In Kenya smallholder farmers provide nearly 70% of all food consumed locally representing an integral part of food value chains. However, they represent the most vulnerable communities and face the greatest challenges in terms of their livelihoods and resilience. By working with farmers in rural Kenya, we would like to drive agribusiness growth through sustainable and holistic approaches to improve productivity, resource-efficiency and resilience.


Soybean is a smallholder friendly crop with around 40% protein content, higher than from other protein sources. It also has great potential for improving soil fertility through its biological nitrogen fixation. Such properties make soybean an important crop to provide an affordable protein source especially in rural areas and contribute to increased farm productivity in a country like Kenya where protein-energy malnutrition (PEM) is a major issue and soil fertility continues to decline.


Agriculture is the mainstay of the Kenyan economy as it provides income to the majority of the Kenyan population. We consider that a critical factor in achieving the 10 per cent annual economic growth rate as outlined in Kenya’s Vision 2030 blueprint is the transformation of smallholder subsistence and cash crop agriculture into an innovative, commercially-oriented modern agricultural sector. Given the high correlation of economic growth to the development in agriculture and the importance of the sector in absorbing the labour force, investing in rural agribusinesses is essential for greening the economy as a whole. Our sustainable agriculture-related investments could mitigate the impact of climate change, promote more sustainable farming and boost productivity.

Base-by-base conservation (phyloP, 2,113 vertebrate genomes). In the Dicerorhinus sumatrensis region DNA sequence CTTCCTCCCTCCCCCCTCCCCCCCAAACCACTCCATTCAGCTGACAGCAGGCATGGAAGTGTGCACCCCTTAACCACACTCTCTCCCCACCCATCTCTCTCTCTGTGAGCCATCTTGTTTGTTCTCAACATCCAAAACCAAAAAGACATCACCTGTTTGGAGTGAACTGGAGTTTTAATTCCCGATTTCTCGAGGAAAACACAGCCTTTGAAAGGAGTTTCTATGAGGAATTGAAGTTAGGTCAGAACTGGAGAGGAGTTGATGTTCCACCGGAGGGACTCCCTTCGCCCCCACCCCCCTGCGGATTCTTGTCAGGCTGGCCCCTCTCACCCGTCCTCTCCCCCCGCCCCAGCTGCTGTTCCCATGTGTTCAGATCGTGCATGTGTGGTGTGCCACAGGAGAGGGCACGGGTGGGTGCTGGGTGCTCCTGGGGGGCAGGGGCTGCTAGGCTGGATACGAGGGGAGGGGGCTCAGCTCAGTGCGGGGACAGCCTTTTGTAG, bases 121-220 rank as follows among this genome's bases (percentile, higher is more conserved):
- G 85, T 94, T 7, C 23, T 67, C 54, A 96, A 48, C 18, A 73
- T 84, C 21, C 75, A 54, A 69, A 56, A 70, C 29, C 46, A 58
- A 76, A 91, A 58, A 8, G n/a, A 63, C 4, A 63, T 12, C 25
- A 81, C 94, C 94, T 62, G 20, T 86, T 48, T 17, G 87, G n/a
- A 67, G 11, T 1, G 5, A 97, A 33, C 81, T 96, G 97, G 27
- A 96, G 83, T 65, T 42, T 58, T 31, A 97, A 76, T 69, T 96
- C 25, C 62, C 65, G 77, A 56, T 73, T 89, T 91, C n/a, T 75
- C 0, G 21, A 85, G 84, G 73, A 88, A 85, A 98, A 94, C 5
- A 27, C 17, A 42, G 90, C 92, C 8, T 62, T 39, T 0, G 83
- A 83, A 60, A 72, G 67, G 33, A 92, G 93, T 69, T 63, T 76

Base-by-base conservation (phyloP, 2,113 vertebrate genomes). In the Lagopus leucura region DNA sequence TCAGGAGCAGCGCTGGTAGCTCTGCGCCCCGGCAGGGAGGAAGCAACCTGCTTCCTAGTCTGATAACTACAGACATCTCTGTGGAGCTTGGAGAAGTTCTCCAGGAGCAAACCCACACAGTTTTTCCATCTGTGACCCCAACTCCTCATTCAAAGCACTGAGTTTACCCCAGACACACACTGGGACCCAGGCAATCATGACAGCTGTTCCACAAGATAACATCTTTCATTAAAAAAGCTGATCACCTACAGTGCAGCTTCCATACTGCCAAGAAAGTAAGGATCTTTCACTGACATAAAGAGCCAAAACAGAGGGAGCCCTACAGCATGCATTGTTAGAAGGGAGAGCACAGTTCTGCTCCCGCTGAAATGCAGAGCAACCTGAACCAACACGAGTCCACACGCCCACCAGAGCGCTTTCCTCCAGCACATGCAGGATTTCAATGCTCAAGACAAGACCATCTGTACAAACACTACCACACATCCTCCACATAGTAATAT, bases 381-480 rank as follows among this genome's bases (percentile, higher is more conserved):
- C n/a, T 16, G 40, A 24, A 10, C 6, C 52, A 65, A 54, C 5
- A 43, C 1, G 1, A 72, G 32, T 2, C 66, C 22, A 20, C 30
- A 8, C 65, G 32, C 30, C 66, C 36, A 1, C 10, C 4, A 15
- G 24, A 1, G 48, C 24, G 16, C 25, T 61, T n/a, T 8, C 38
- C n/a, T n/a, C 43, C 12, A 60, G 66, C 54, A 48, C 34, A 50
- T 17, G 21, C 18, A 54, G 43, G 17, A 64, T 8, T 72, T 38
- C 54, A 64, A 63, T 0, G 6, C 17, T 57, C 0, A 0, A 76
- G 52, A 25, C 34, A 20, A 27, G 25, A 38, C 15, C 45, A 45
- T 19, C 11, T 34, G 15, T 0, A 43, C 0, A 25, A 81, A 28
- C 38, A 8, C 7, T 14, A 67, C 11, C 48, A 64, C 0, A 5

We support farmers improve their farm productivity through sustainable agricultural practices.


We promote local processing of soybeans into composite flours, soy milk and beverage.


We create awareness about the nutritional as well as economical value of soybeans.